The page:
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Lookup NU author(s): Dr Patrick Yu Wai Man,
Professor Patrick Chinnery
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© 2013 Springer Science+Business Media, LLC. All rights reserved. Mitochondria form a highly interconnected, dynamic, tubular network throughout the cell, with mitochondrial segments budding and fusing continuously in a process partly dictated by local physiological needs. Over the past two decades, key proteins have been identified that regulate the delicate balance between mitochondrial fusion and fission. The main pro-fusion proteins are OPA1, MFN1, and MFN2; and the main pro-fission proteins are DRP1, hFIS1, OPA3, and GDAP1. An important structural similarity shared by a number of these mitochondrial membrane-associated proteins is a highly conserved dynamin-related GTPase domain that is essential for their normal function. Clinically, a number of neurodegenerative phenotypes have been linked to mutations in these nuclear genes. Interestingly, mitochondrial fusion-fission imbalances in OPA1 and MFN2 disorders have also been associated with the accumulation of high levels of somatic mitochondrial DNA (mtDNA) deletions. This recently uncovered link between mitochondrial network disruption and mtDNA instability is mechanistically intriguing, clearly pointing towards shared disease mechanisms in the pathophysiology of these primary mitochondrial dynamic disorders.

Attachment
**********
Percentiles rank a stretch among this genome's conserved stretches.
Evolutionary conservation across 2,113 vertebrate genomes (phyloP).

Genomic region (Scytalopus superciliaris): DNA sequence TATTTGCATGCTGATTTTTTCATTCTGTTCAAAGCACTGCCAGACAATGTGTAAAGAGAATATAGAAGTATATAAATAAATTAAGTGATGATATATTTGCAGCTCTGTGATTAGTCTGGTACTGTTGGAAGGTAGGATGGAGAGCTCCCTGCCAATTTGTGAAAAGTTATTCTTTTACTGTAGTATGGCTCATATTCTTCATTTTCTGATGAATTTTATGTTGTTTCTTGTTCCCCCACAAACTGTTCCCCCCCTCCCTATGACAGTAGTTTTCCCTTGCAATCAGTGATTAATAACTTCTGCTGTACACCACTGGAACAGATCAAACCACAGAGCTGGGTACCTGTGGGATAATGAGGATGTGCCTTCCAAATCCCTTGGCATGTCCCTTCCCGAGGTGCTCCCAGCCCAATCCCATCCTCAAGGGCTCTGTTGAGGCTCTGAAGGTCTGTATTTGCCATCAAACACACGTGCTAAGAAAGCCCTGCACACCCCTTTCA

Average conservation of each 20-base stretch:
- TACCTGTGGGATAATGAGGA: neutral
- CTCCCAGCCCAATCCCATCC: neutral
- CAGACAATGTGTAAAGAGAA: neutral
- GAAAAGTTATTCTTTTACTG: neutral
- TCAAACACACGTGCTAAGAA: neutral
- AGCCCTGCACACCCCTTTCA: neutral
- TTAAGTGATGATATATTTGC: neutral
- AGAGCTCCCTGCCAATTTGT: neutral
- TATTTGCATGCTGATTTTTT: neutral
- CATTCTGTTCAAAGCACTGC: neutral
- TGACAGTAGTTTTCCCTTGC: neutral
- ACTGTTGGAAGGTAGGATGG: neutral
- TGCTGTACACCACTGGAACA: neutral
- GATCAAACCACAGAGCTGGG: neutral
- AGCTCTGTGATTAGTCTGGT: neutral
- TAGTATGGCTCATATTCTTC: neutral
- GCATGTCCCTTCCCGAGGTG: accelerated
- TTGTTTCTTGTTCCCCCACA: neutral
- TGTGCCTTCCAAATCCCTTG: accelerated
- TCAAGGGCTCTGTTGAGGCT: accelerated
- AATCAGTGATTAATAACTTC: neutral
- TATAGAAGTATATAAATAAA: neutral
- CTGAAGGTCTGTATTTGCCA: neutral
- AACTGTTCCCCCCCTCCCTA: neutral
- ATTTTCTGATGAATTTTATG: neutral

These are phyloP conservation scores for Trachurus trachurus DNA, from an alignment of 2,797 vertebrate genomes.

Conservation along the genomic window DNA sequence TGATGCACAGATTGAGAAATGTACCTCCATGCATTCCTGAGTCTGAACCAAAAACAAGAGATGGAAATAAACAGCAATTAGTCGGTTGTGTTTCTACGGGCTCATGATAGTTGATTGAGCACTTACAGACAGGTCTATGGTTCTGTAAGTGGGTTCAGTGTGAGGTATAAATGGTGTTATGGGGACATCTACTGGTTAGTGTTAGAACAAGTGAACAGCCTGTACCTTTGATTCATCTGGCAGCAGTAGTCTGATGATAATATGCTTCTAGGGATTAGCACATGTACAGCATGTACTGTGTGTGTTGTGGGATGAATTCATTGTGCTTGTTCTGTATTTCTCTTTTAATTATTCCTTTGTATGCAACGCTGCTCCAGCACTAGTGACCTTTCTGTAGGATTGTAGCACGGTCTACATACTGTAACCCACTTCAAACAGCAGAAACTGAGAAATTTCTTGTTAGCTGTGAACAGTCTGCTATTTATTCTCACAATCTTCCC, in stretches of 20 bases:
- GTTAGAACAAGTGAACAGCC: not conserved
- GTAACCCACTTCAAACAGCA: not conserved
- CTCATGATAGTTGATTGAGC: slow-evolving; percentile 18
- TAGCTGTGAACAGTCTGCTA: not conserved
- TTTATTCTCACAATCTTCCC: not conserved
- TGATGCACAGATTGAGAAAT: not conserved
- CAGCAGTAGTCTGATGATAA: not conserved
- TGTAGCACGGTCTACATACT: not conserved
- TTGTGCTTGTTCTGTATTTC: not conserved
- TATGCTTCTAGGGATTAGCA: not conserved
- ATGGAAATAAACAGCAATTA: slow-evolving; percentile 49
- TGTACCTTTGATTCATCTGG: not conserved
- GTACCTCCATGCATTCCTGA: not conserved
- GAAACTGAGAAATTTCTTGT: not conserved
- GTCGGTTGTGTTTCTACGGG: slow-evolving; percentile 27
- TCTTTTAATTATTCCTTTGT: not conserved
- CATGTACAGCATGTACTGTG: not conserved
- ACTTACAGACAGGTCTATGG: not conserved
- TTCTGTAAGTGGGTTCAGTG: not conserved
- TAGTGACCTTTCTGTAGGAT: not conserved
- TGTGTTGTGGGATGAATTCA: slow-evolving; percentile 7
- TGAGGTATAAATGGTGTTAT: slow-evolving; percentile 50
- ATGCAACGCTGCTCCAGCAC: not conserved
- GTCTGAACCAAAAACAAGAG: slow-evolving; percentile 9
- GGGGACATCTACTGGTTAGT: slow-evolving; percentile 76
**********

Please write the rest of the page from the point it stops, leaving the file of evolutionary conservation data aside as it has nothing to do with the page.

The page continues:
Author(s): Yu-Wai-Man P, Lenaers G, Chinnery PF
Editor(s): Lee-Jun C. Wong
Publication type: Book Chapter
Publication status: Published
Book Title: Mitochondrial Disorders Caused by Nuclear Genes
Online publication date: 18/09/2012
Place Published: New York
Library holdings: Search Newcastle University Library for this item